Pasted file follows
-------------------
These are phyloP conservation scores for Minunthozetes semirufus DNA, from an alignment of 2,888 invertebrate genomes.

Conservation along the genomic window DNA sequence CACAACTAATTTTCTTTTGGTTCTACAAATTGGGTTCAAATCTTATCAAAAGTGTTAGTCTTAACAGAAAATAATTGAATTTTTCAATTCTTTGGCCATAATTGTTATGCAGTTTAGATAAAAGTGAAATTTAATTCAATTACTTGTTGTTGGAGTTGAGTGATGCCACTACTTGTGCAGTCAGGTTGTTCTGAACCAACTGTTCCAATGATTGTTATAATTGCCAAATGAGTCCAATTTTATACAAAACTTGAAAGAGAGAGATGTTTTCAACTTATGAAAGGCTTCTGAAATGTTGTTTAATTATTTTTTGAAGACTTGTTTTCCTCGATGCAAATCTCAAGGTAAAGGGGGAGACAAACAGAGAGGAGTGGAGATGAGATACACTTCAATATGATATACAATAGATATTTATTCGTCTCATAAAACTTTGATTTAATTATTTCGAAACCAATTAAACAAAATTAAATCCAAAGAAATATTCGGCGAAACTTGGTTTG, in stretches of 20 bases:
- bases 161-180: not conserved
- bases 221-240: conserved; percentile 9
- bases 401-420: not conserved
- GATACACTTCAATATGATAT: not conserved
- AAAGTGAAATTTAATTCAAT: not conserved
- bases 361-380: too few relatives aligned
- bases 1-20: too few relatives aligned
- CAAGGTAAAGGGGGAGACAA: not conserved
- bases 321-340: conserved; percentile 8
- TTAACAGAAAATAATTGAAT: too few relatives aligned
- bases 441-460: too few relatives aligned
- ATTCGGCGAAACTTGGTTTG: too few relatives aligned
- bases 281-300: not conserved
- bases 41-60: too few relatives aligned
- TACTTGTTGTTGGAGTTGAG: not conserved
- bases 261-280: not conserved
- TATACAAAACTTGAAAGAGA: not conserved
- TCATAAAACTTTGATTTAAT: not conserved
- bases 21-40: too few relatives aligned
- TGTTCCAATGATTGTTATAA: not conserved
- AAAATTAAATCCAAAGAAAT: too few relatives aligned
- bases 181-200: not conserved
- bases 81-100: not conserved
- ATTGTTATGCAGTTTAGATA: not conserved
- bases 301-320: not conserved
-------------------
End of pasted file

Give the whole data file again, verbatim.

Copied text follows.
These are phyloP conservation scores for Minunthozetes semirufus DNA, from an alignment of 2,888 invertebrate genomes.

Conservation along the genomic window DNA sequence CACAACTAATTTTCTTTTGGTTCTACAAATTGGGTTCAAATCTTATCAAAAGTGTTAGTCTTAACAGAAAATAATTGAATTTTTCAATTCTTTGGCCATAATTGTTATGCAGTTTAGATAAAAGTGAAATTTAATTCAATTACTTGTTGTTGGAGTTGAGTGATGCCACTACTTGTGCAGTCAGGTTGTTCTGAACCAACTGTTCCAATGATTGTTATAATTGCCAAATGAGTCCAATTTTATACAAAACTTGAAAGAGAGAGATGTTTTCAACTTATGAAAGGCTTCTGAAATGTTGTTTAATTATTTTTTGAAGACTTGTTTTCCTCGATGCAAATCTCAAGGTAAAGGGGGAGACAAACAGAGAGGAGTGGAGATGAGATACACTTCAATATGATATACAATAGATATTTATTCGTCTCATAAAACTTTGATTTAATTATTTCGAAACCAATTAAACAAAATTAAATCCAAAGAAATATTCGGCGAAACTTGGTTTG, in stretches of 20 bases:
- bases 161-180: not conserved
- bases 221-240: conserved; percentile 9
- bases 401-420: not conserved
- GATACACTTCAATATGATAT: not conserved
- AAAGTGAAATTTAATTCAAT: not conserved
- bases 361-380: too few relatives aligned
- bases 1-20: too few relatives aligned
- CAAGGTAAAGGGGGAGACAA: not conserved
- bases 321-340: conserved; percentile 8
- TTAACAGAAAATAATTGAAT: too few relatives aligned
- bases 441-460: too few relatives aligned
- ATTCGGCGAAACTTGGTTTG: too few relatives aligned
- bases 281-300: not conserved
- bases 41-60: too few relatives aligned
- TACTTGTTGTTGGAGTTGAG: not conserved
- bases 261-280: not conserved
- TATACAAAACTTGAAAGAGA: not conserved
- TCATAAAACTTTGATTTAAT: not conserved
- bases 21-40: too few relatives aligned
- TGTTCCAATGATTGTTATAA: not conserved
- AAAATTAAATCCAAAGAAAT: too few relatives aligned
- bases 181-200: not conserved
- bases 81-100: not conserved
- ATTGTTATGCAGTTTAGATA: not conserved
- bases 301-320: not conserved